So, it’s crucial to build a network of agents who are trusted by both the network and the public, so that the system can both accept cash and pay it back out. The golden rule of cellular has always been that superior coverage wins. If you’re already selling airtime this way, you’ve got an advantage; and in fact, there is an earlier alternative system that works this way. In some places, bus companies use the fact they collect cash in strange and remote places to run a similar money transfer business. In fact, you don’t necessarily need a transport system at all – the hawala has worked rather well for many, many years purely on trust and the assumption that transfers roughly balance out.

In a realistic deployment, it’s likely that there will be clearly defined source and sink areas, though – for example, people in the city (a source) send money to the countryside (a sink), migrants to the Gulf (a source) send money back to East Africa (a sink). So it’s more complicated than we often think; the wholesale element may need to advance cash to agents in some places in order to keep the system liquid, rather like a central bank. But whatever else you do, first of all, you need the agents, which means that the business model must make room for them to earn a living.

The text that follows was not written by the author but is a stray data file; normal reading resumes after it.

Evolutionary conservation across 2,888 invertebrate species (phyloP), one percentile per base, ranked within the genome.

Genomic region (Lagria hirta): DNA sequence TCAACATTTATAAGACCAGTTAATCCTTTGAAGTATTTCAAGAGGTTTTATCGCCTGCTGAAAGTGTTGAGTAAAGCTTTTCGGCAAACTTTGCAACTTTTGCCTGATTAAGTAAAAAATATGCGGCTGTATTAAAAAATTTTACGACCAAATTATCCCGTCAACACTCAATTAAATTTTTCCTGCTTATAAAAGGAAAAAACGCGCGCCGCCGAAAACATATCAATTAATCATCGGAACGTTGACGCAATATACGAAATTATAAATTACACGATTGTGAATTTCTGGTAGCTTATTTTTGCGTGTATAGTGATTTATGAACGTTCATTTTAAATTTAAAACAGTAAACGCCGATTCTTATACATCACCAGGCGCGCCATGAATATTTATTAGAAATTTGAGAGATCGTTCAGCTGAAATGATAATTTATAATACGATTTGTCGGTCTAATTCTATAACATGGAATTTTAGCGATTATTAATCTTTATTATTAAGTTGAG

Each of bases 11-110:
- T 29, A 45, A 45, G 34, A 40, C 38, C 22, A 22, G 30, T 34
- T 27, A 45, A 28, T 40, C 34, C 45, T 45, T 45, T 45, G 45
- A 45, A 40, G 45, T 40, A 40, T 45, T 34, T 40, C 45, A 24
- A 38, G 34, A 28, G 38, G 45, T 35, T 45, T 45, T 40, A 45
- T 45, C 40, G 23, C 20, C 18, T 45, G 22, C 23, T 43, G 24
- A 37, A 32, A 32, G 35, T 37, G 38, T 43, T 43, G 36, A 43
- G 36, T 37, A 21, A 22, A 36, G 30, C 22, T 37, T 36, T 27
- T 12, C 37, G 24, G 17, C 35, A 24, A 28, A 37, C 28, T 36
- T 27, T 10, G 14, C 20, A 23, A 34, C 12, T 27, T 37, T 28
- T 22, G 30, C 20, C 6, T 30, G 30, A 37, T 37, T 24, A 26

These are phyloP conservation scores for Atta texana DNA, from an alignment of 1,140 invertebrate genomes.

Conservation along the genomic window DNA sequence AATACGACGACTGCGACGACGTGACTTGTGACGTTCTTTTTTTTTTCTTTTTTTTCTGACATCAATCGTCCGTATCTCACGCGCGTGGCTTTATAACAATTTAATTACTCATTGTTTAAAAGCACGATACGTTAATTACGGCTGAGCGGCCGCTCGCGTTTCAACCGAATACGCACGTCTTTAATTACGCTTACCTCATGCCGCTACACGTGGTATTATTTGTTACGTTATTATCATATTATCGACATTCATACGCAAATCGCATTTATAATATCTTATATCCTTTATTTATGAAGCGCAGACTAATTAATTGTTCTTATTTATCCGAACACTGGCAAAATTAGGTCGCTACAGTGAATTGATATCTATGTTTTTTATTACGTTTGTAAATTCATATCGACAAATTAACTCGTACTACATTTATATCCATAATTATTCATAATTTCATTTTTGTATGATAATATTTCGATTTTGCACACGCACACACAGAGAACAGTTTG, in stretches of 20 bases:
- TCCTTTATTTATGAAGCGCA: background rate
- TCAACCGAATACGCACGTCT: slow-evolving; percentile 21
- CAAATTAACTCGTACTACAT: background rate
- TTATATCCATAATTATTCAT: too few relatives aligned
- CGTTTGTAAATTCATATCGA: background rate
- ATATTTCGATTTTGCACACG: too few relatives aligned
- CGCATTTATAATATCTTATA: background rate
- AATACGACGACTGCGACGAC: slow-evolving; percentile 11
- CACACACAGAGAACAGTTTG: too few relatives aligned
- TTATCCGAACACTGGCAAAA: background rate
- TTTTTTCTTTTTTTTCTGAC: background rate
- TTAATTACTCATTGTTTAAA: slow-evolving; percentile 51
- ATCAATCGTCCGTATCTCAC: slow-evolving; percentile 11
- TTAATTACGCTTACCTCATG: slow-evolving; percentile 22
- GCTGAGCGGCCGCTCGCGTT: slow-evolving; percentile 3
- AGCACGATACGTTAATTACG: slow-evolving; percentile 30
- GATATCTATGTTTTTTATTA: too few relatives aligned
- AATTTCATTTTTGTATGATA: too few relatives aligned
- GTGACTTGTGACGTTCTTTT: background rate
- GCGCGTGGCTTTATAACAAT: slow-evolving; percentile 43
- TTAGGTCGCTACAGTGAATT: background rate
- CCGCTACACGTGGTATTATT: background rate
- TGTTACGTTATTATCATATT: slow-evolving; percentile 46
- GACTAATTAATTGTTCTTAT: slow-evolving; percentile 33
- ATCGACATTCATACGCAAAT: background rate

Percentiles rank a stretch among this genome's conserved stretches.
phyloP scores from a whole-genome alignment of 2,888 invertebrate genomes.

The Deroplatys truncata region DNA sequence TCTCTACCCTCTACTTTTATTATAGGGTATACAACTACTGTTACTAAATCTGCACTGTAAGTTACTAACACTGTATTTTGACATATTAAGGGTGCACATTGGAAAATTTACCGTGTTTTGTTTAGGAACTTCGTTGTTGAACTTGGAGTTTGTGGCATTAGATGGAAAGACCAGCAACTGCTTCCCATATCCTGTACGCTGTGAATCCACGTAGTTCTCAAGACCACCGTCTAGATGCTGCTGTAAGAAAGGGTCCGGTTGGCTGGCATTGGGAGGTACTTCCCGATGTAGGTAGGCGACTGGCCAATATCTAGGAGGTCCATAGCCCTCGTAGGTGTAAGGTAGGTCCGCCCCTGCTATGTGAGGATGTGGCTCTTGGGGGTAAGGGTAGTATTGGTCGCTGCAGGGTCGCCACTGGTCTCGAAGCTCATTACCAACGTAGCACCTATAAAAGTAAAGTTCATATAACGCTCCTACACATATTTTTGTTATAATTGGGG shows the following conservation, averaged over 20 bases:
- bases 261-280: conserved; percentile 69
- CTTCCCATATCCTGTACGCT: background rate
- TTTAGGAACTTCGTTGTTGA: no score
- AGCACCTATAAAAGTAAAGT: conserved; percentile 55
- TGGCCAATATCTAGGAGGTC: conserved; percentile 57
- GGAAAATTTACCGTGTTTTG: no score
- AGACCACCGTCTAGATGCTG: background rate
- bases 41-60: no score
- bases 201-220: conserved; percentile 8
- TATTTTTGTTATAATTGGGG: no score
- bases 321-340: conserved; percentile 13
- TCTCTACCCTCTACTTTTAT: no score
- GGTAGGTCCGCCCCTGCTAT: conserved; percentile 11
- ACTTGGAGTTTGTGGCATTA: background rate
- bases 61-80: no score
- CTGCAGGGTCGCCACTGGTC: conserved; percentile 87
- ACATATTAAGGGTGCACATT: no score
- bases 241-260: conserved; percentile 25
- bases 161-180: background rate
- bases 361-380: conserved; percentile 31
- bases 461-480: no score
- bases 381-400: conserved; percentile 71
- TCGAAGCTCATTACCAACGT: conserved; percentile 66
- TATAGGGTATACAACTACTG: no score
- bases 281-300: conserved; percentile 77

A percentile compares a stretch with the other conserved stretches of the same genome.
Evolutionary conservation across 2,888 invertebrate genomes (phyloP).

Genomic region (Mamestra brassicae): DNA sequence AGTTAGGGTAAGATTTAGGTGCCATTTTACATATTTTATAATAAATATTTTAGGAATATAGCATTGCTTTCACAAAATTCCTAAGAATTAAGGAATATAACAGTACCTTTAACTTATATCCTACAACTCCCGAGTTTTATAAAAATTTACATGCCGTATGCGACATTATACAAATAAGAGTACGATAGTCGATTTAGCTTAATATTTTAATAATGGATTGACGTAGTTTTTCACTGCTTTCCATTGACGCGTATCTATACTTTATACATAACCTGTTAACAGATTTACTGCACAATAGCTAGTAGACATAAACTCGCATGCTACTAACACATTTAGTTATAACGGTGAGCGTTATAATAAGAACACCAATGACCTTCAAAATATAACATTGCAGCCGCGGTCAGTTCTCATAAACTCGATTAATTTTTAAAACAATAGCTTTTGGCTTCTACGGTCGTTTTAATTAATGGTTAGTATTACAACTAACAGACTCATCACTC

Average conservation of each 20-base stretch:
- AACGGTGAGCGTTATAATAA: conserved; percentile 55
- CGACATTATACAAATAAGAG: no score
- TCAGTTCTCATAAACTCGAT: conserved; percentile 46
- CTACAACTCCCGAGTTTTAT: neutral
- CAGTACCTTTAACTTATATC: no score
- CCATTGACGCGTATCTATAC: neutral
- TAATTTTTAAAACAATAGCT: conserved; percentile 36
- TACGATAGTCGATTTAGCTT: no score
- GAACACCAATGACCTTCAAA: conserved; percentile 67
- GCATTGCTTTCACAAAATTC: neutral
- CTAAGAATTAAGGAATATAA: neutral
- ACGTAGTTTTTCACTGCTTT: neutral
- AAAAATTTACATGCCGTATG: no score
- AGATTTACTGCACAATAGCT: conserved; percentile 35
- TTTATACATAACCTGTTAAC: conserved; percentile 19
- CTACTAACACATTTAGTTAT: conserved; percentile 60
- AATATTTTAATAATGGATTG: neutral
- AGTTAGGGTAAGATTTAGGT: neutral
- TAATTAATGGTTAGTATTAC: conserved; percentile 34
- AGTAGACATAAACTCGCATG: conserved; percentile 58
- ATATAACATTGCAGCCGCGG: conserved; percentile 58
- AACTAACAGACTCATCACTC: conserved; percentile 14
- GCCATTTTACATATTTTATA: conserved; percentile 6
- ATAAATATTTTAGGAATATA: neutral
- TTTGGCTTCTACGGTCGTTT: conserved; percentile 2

M-PESA originally used the simplest possible option – a fixed transaction fee. This has the problem that it is regressive; the poor pay more as a percentage of their transactions. In an environment where the competition is cash or the informal sector, this worked against their interests; they later introduced a scale of pricing that tapered the transaction fee off as the transaction size fell. Either way, the pricing was pre-determined with regard to the end user.